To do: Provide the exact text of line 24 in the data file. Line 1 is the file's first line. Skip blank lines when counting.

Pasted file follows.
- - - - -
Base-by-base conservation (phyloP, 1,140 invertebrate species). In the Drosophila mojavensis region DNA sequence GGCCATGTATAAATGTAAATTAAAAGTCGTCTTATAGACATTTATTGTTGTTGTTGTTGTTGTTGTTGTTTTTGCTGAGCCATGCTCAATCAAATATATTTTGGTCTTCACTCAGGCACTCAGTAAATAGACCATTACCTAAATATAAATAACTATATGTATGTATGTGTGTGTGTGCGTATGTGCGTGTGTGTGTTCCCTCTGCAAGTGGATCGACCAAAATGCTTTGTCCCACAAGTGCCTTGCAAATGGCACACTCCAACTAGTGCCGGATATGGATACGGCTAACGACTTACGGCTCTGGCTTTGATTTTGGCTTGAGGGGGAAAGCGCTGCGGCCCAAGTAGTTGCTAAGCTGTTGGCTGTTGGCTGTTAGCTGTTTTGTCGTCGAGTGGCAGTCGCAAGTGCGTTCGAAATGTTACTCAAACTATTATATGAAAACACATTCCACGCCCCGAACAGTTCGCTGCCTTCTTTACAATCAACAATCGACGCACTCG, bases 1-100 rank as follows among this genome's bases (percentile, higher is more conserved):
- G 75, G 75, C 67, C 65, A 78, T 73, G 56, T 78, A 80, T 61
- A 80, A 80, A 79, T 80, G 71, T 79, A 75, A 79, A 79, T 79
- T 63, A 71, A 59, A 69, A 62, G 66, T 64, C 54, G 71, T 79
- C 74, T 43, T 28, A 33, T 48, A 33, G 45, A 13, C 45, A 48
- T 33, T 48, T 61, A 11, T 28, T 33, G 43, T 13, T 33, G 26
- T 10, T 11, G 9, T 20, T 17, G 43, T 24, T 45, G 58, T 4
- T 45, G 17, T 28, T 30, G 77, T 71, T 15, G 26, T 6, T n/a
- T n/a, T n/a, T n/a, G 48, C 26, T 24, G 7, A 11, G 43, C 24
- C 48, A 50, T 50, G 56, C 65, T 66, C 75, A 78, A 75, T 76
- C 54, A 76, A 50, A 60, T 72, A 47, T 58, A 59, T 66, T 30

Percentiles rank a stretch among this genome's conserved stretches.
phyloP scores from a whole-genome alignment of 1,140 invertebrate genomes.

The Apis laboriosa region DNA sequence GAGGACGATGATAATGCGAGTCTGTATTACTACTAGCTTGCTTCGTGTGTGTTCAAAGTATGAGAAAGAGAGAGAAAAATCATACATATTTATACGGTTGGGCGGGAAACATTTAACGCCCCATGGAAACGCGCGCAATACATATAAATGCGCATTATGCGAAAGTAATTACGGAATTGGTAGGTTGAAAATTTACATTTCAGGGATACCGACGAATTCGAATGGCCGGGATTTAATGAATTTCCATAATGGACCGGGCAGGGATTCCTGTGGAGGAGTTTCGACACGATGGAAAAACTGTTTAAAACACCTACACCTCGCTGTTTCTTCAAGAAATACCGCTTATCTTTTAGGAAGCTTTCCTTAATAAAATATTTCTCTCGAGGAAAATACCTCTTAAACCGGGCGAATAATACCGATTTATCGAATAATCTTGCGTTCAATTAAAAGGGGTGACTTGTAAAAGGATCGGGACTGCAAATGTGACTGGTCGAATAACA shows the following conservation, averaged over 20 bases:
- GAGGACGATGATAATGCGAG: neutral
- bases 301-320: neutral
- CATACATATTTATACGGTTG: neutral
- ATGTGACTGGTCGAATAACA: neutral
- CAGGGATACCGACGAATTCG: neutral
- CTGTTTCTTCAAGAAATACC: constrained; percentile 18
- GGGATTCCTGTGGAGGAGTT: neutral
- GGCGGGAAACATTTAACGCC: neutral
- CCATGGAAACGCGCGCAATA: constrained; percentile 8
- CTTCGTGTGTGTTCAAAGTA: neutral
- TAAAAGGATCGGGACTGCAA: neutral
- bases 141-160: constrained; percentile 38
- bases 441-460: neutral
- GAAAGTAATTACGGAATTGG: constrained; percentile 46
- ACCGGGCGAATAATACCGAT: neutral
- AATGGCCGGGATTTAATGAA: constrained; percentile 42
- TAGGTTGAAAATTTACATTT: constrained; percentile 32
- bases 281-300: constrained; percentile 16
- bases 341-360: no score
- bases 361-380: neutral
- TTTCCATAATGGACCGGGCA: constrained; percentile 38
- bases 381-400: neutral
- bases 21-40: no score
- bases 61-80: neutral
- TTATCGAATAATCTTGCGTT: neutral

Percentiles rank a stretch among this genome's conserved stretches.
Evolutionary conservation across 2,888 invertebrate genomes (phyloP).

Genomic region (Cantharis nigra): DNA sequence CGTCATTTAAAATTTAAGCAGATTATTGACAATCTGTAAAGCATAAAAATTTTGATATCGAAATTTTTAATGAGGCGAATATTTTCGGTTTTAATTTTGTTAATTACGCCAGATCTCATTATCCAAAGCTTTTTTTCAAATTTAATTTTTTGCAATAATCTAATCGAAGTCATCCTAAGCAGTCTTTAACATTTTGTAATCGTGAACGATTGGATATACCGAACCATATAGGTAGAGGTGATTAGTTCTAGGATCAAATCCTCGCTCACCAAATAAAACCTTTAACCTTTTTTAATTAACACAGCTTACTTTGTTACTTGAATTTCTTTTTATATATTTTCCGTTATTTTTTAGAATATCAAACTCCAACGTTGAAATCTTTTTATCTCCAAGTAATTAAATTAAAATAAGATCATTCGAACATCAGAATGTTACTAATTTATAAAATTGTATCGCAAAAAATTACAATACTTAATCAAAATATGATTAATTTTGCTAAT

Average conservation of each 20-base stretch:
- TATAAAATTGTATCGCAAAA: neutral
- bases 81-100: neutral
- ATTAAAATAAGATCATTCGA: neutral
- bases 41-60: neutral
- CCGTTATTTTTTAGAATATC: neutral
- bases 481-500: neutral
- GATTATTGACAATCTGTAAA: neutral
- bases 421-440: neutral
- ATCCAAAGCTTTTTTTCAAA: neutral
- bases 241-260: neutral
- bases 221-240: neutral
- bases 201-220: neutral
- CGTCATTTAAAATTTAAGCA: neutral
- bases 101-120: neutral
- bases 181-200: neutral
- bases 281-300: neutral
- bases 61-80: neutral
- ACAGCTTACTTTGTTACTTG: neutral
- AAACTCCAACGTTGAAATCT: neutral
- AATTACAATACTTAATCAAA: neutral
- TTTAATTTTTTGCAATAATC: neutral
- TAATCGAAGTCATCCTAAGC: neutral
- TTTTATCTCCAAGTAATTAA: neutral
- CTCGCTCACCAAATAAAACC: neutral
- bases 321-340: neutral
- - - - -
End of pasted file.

- CTTCGTGTGTGTTCAAAGTA: neutral